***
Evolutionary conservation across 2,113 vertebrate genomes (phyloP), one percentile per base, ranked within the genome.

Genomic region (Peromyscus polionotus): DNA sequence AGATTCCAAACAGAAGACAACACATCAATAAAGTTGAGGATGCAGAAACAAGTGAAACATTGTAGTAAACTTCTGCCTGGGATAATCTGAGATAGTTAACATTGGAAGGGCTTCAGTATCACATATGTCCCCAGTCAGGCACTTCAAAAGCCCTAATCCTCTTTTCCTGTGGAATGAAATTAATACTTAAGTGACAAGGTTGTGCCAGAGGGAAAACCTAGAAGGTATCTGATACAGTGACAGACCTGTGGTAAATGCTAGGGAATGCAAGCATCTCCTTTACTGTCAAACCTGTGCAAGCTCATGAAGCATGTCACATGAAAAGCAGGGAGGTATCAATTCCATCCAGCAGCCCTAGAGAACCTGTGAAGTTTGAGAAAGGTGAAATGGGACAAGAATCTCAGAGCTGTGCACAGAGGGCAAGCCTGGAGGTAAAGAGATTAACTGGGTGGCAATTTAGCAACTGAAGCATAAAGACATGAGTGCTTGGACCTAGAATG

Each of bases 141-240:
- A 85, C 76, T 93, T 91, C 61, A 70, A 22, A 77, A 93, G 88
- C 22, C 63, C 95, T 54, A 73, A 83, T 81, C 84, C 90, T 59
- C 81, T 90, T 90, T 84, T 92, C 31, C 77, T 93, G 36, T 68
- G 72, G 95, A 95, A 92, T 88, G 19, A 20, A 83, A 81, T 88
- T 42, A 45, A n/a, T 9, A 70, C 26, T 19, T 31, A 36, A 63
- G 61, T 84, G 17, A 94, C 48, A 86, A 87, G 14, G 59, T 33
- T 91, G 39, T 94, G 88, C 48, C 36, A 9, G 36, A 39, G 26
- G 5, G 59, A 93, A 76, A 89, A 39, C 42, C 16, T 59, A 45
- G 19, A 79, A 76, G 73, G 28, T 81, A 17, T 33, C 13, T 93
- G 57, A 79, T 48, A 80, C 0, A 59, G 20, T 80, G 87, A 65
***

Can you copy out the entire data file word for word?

Evolutionary conservation across 2,113 vertebrate genomes (phyloP), one percentile per base, ranked within the genome.

Genomic region (Peromyscus polionotus): DNA sequence AGATTCCAAACAGAAGACAACACATCAATAAAGTTGAGGATGCAGAAACAAGTGAAACATTGTAGTAAACTTCTGCCTGGGATAATCTGAGATAGTTAACATTGGAAGGGCTTCAGTATCACATATGTCCCCAGTCAGGCACTTCAAAAGCCCTAATCCTCTTTTCCTGTGGAATGAAATTAATACTTAAGTGACAAGGTTGTGCCAGAGGGAAAACCTAGAAGGTATCTGATACAGTGACAGACCTGTGGTAAATGCTAGGGAATGCAAGCATCTCCTTTACTGTCAAACCTGTGCAAGCTCATGAAGCATGTCACATGAAAAGCAGGGAGGTATCAATTCCATCCAGCAGCCCTAGAGAACCTGTGAAGTTTGAGAAAGGTGAAATGGGACAAGAATCTCAGAGCTGTGCACAGAGGGCAAGCCTGGAGGTAAAGAGATTAACTGGGTGGCAATTTAGCAACTGAAGCATAAAGACATGAGTGCTTGGACCTAGAATG

Each of bases 141-240:
- A 85, C 76, T 93, T 91, C 61, A 70, A 22, A 77, A 93, G 88
- C 22, C 63, C 95, T 54, A 73, A 83, T 81, C 84, C 90, T 59
- C 81, T 90, T 90, T 84, T 92, C 31, C 77, T 93, G 36, T 68
- G 72, G 95, A 95, A 92, T 88, G 19, A 20, A 83, A 81, T 88
- T 42, A 45, A n/a, T 9, A 70, C 26, T 19, T 31, A 36, A 63
- G 61, T 84, G 17, A 94, C 48, A 86, A 87, G 14, G 59, T 33
- T 91, G 39, T 94, G 88, C 48, C 36, A 9, G 36, A 39, G 26
- G 5, G 59, A 93, A 76, A 89, A 39, C 42, C 16, T 59, A 45
- G 19, A 79, A 76, G 73, G 28, T 81, A 17, T 33, C 13, T 93
- G 57, A 79, T 48, A 80, C 0, A 59, G 20, T 80, G 87, A 65